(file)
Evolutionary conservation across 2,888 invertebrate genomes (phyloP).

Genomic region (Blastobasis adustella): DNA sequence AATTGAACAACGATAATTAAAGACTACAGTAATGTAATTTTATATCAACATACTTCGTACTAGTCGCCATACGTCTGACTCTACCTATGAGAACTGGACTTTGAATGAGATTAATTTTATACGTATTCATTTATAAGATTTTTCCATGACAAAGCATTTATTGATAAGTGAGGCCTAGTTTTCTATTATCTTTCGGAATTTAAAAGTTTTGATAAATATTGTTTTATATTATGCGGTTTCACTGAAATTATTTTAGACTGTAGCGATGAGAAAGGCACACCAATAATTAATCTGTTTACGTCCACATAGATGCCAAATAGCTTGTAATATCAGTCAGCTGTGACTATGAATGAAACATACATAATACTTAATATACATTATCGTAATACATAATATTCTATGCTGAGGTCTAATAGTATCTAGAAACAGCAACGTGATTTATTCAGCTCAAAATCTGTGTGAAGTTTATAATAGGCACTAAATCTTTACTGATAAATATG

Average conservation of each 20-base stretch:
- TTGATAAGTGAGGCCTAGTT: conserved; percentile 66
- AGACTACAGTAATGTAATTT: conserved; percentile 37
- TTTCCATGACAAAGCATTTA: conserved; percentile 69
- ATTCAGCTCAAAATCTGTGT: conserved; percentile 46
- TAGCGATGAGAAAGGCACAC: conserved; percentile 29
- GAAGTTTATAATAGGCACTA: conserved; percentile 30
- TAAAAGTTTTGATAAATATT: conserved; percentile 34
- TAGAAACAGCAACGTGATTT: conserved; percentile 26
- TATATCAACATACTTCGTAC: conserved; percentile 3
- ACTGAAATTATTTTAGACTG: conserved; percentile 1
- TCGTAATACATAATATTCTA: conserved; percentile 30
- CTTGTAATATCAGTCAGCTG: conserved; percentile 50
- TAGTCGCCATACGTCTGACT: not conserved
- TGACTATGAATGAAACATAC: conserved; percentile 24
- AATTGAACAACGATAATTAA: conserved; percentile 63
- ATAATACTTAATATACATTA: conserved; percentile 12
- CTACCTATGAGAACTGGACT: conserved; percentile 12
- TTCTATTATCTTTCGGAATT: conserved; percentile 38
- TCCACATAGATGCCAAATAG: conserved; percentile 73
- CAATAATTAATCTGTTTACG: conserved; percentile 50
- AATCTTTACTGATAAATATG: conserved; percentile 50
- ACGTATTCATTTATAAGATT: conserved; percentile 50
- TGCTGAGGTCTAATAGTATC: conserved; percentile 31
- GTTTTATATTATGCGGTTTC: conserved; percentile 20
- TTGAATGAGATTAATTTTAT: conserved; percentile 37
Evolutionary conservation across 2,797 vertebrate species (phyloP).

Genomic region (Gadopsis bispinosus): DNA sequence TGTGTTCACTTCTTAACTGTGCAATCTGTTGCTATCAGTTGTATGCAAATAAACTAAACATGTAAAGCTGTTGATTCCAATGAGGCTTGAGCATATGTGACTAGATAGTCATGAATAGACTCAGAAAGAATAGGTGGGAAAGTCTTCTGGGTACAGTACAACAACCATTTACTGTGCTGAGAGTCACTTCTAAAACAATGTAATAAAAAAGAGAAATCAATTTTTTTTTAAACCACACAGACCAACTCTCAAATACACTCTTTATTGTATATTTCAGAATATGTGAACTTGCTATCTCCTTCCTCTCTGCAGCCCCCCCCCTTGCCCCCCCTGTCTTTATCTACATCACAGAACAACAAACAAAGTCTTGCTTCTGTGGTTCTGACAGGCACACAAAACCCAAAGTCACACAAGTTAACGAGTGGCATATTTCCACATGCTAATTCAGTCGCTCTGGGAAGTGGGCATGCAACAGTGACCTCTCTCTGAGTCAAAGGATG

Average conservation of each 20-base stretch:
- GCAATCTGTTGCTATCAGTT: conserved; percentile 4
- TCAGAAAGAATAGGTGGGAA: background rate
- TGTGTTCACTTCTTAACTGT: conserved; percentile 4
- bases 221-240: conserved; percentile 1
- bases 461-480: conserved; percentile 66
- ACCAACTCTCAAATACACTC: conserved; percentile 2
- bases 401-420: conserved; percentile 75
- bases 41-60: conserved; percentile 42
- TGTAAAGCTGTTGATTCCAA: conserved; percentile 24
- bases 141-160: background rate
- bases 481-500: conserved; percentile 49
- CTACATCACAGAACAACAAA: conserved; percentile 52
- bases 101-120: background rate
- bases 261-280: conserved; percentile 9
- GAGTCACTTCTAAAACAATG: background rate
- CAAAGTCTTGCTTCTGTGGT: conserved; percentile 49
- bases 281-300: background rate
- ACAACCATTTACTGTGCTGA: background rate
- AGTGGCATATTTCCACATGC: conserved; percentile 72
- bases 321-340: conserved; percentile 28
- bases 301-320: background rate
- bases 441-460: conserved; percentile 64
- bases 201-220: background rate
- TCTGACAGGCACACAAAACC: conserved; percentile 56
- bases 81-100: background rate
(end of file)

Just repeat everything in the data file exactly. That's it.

Evolutionary conservation across 2,888 invertebrate genomes (phyloP).

Genomic region (Blastobasis adustella): DNA sequence AATTGAACAACGATAATTAAAGACTACAGTAATGTAATTTTATATCAACATACTTCGTACTAGTCGCCATACGTCTGACTCTACCTATGAGAACTGGACTTTGAATGAGATTAATTTTATACGTATTCATTTATAAGATTTTTCCATGACAAAGCATTTATTGATAAGTGAGGCCTAGTTTTCTATTATCTTTCGGAATTTAAAAGTTTTGATAAATATTGTTTTATATTATGCGGTTTCACTGAAATTATTTTAGACTGTAGCGATGAGAAAGGCACACCAATAATTAATCTGTTTACGTCCACATAGATGCCAAATAGCTTGTAATATCAGTCAGCTGTGACTATGAATGAAACATACATAATACTTAATATACATTATCGTAATACATAATATTCTATGCTGAGGTCTAATAGTATCTAGAAACAGCAACGTGATTTATTCAGCTCAAAATCTGTGTGAAGTTTATAATAGGCACTAAATCTTTACTGATAAATATG

Average conservation of each 20-base stretch:
- TTGATAAGTGAGGCCTAGTT: conserved; percentile 66
- AGACTACAGTAATGTAATTT: conserved; percentile 37
- TTTCCATGACAAAGCATTTA: conserved; percentile 69
- ATTCAGCTCAAAATCTGTGT: conserved; percentile 46
- TAGCGATGAGAAAGGCACAC: conserved; percentile 29
- GAAGTTTATAATAGGCACTA: conserved; percentile 30
- TAAAAGTTTTGATAAATATT: conserved; percentile 34
- TAGAAACAGCAACGTGATTT: conserved; percentile 26
- TATATCAACATACTTCGTAC: conserved; percentile 3
- ACTGAAATTATTTTAGACTG: conserved; percentile 1
- TCGTAATACATAATATTCTA: conserved; percentile 30
- CTTGTAATATCAGTCAGCTG: conserved; percentile 50
- TAGTCGCCATACGTCTGACT: not conserved
- TGACTATGAATGAAACATAC: conserved; percentile 24
- AATTGAACAACGATAATTAA: conserved; percentile 63
- ATAATACTTAATATACATTA: conserved; percentile 12
- CTACCTATGAGAACTGGACT: conserved; percentile 12
- TTCTATTATCTTTCGGAATT: conserved; percentile 38
- TCCACATAGATGCCAAATAG: conserved; percentile 73
- CAATAATTAATCTGTTTACG: conserved; percentile 50
- AATCTTTACTGATAAATATG: conserved; percentile 50
- ACGTATTCATTTATAAGATT: conserved; percentile 50
- TGCTGAGGTCTAATAGTATC: conserved; percentile 31
- GTTTTATATTATGCGGTTTC: conserved; percentile 20
- TTGAATGAGATTAATTTTAT: conserved; percentile 37
Evolutionary conservation across 2,797 vertebrate species (phyloP).

Genomic region (Gadopsis bispinosus): DNA sequence TGTGTTCACTTCTTAACTGTGCAATCTGTTGCTATCAGTTGTATGCAAATAAACTAAACATGTAAAGCTGTTGATTCCAATGAGGCTTGAGCATATGTGACTAGATAGTCATGAATAGACTCAGAAAGAATAGGTGGGAAAGTCTTCTGGGTACAGTACAACAACCATTTACTGTGCTGAGAGTCACTTCTAAAACAATGTAATAAAAAAGAGAAATCAATTTTTTTTTAAACCACACAGACCAACTCTCAAATACACTCTTTATTGTATATTTCAGAATATGTGAACTTGCTATCTCCTTCCTCTCTGCAGCCCCCCCCCTTGCCCCCCCTGTCTTTATCTACATCACAGAACAACAAACAAAGTCTTGCTTCTGTGGTTCTGACAGGCACACAAAACCCAAAGTCACACAAGTTAACGAGTGGCATATTTCCACATGCTAATTCAGTCGCTCTGGGAAGTGGGCATGCAACAGTGACCTCTCTCTGAGTCAAAGGATG

Average conservation of each 20-base stretch:
- GCAATCTGTTGCTATCAGTT: conserved; percentile 4
- TCAGAAAGAATAGGTGGGAA: background rate
- TGTGTTCACTTCTTAACTGT: conserved; percentile 4
- bases 221-240: conserved; percentile 1
- bases 461-480: conserved; percentile 66
- ACCAACTCTCAAATACACTC: conserved; percentile 2
- bases 401-420: conserved; percentile 75
- bases 41-60: conserved; percentile 42
- TGTAAAGCTGTTGATTCCAA: conserved; percentile 24
- bases 141-160: background rate
- bases 481-500: conserved; percentile 49
- CTACATCACAGAACAACAAA: conserved; percentile 52
- bases 101-120: background rate
- bases 261-280: conserved; percentile 9
- GAGTCACTTCTAAAACAATG: background rate
- CAAAGTCTTGCTTCTGTGGT: conserved; percentile 49
- bases 281-300: background rate
- ACAACCATTTACTGTGCTGA: background rate
- AGTGGCATATTTCCACATGC: conserved; percentile 72
- bases 321-340: conserved; percentile 28
- bases 301-320: background rate
- bases 441-460: conserved; percentile 64
- bases 201-220: background rate
- TCTGACAGGCACACAAAACC: conserved; percentile 56
- bases 81-100: background rate